Nearly 140 academy trusts failed to submit their accounts on time in the past financial year.
Trusts must submit audited accounts to the Education Funding Agency (EFA) by December 31 each year, under rules in the Academies Handbook.
However, a Freedom of Information (FOI) request by the Local Schools Network has revealed 137 trusts did not meet the deadline.
These include one of the largest chains, REAch2, which says it struggled because of its exceptional growth, as well as trusts in financial trouble and due to close. Ten university technical colleges were also on the list.
The Department for Education (DfE) said trusts that missed the deadline had “subsequently submitted and continue to submit” their accounts.
Trusts that do not comply with the requirement face intervention. The departments say this is “always proportionate and risk-based and preserves the effective education of children”.
The DfE would not confirm whether any action had been taken.
Mary Bousted, the general secretary of the Association of Teachers and Lecturers, said the late filing of accounts was “another demonstration that academies are not being properly held to account for the use of public money”.
But REAch2, which now runs 55 schools, said its late filing followed an “exceptional year” in which it changed its model.
Late filing of accounts followed an unexpected change in the staffing of our finance manager and a subsequent overrun with the auditors
Originally developed as a network of standalone academy trusts – in an increasingly defunct arrangement known as an “umbrella trust” – the group had to move 11 individual academies into one set of accounts.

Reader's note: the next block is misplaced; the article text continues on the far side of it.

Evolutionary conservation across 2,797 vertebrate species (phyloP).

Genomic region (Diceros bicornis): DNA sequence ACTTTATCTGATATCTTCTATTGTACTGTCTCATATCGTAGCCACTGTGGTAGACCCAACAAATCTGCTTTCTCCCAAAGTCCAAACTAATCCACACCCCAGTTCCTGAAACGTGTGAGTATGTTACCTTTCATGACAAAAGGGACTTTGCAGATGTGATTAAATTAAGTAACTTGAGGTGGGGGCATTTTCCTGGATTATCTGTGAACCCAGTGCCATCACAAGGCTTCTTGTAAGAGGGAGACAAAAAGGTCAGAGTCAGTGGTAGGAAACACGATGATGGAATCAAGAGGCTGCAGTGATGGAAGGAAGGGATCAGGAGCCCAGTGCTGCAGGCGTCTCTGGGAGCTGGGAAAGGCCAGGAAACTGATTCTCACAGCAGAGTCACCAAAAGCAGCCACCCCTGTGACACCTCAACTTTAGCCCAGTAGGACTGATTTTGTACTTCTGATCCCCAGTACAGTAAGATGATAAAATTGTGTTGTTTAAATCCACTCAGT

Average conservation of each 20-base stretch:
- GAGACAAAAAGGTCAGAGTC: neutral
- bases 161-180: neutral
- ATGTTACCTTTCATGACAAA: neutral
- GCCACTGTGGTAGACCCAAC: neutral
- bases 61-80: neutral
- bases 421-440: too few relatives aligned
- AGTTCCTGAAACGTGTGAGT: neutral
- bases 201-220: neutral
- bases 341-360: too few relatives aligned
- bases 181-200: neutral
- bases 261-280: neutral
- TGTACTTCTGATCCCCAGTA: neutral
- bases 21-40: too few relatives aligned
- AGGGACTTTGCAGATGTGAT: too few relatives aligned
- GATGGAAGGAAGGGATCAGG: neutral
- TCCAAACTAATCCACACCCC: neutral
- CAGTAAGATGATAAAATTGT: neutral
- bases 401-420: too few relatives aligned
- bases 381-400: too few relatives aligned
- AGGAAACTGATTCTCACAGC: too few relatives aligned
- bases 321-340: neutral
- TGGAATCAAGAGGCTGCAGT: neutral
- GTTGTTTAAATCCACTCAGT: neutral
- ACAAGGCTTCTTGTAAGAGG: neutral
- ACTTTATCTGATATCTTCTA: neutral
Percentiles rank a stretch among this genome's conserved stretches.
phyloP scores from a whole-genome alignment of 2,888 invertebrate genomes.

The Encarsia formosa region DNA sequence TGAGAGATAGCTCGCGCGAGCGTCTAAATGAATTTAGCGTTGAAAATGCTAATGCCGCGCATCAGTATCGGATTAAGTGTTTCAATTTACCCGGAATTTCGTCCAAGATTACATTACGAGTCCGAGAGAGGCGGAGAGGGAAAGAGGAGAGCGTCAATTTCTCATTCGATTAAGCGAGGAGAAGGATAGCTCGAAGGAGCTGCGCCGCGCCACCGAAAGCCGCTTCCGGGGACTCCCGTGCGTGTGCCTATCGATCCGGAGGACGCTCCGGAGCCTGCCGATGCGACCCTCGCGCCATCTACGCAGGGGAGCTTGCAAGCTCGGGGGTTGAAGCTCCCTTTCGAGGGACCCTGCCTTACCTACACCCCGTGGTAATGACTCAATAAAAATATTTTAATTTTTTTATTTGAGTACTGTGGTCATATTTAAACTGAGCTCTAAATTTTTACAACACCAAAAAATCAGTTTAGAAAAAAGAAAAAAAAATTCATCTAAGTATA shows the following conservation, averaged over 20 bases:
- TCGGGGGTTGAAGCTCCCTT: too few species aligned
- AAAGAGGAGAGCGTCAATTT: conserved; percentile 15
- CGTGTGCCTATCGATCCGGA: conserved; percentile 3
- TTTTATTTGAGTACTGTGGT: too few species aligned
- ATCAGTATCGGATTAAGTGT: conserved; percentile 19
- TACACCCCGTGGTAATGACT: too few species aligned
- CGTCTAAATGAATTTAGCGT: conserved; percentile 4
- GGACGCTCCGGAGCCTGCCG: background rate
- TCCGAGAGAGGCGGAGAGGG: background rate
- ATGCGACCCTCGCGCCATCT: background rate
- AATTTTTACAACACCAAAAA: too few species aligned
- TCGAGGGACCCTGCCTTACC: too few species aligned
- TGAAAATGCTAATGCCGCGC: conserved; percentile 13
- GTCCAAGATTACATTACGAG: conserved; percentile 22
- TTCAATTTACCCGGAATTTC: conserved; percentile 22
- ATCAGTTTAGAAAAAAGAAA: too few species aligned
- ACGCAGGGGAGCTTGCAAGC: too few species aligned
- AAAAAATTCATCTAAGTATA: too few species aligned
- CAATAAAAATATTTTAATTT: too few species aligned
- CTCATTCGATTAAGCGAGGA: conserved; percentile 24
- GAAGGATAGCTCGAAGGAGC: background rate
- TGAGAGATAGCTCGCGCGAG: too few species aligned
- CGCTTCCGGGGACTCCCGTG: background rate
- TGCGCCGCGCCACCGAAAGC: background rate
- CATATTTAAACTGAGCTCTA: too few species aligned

A spokesperson told Schools Week: “The process took much longer than usual and the trust sought an extension from EFA.” The trust submitted its accounts on January 16.
The Ridings’ Federation of Academies was delayed by ongoing financial troubles.
Its two schools – Winterbourne International and Yate International – are due to be transferred to another trust from September. Discussions are ongoing as to who will take over.
The trust’s interim chief executive, Dave Baker, said the deficit, coupled with the turbulence of three chief executives last year and an overhaul of the governing body, meant the accounts could not be submitted by December 31.
He told Schools Week the trust was confident it would submit the accounts by the end of May and the EFA was aware of the situation.
Chris Mitchell, principal of Elstree UTC, said the late filing of accounts at his school followed an “unexpected change in the staffing of our finance manager and a subsequent overrun with the auditors”.
He added: “All accounts have now been appropriately audited and submitted.”
Another trust told Schools Week its accounts were delayed by the long-term sick leave of key staff during the accounts period.
The DfE has also had its own problems with filing accounts. The National Audit Office, the government’s spending watchdog, issued an “adverse opinion” on the DfE’s accounts for the second year running in December.
Last year the department also extended the deadline for presenting its own financial statements to parliament by three months due to the complications of consolidating thousands of accounts submitted by academy trusts.
Janet Downs, from the Local Schools Network campaign group, said the whole procedure of academy accounts was “a mess”.
The DfE could not comment due to purdah restrictions.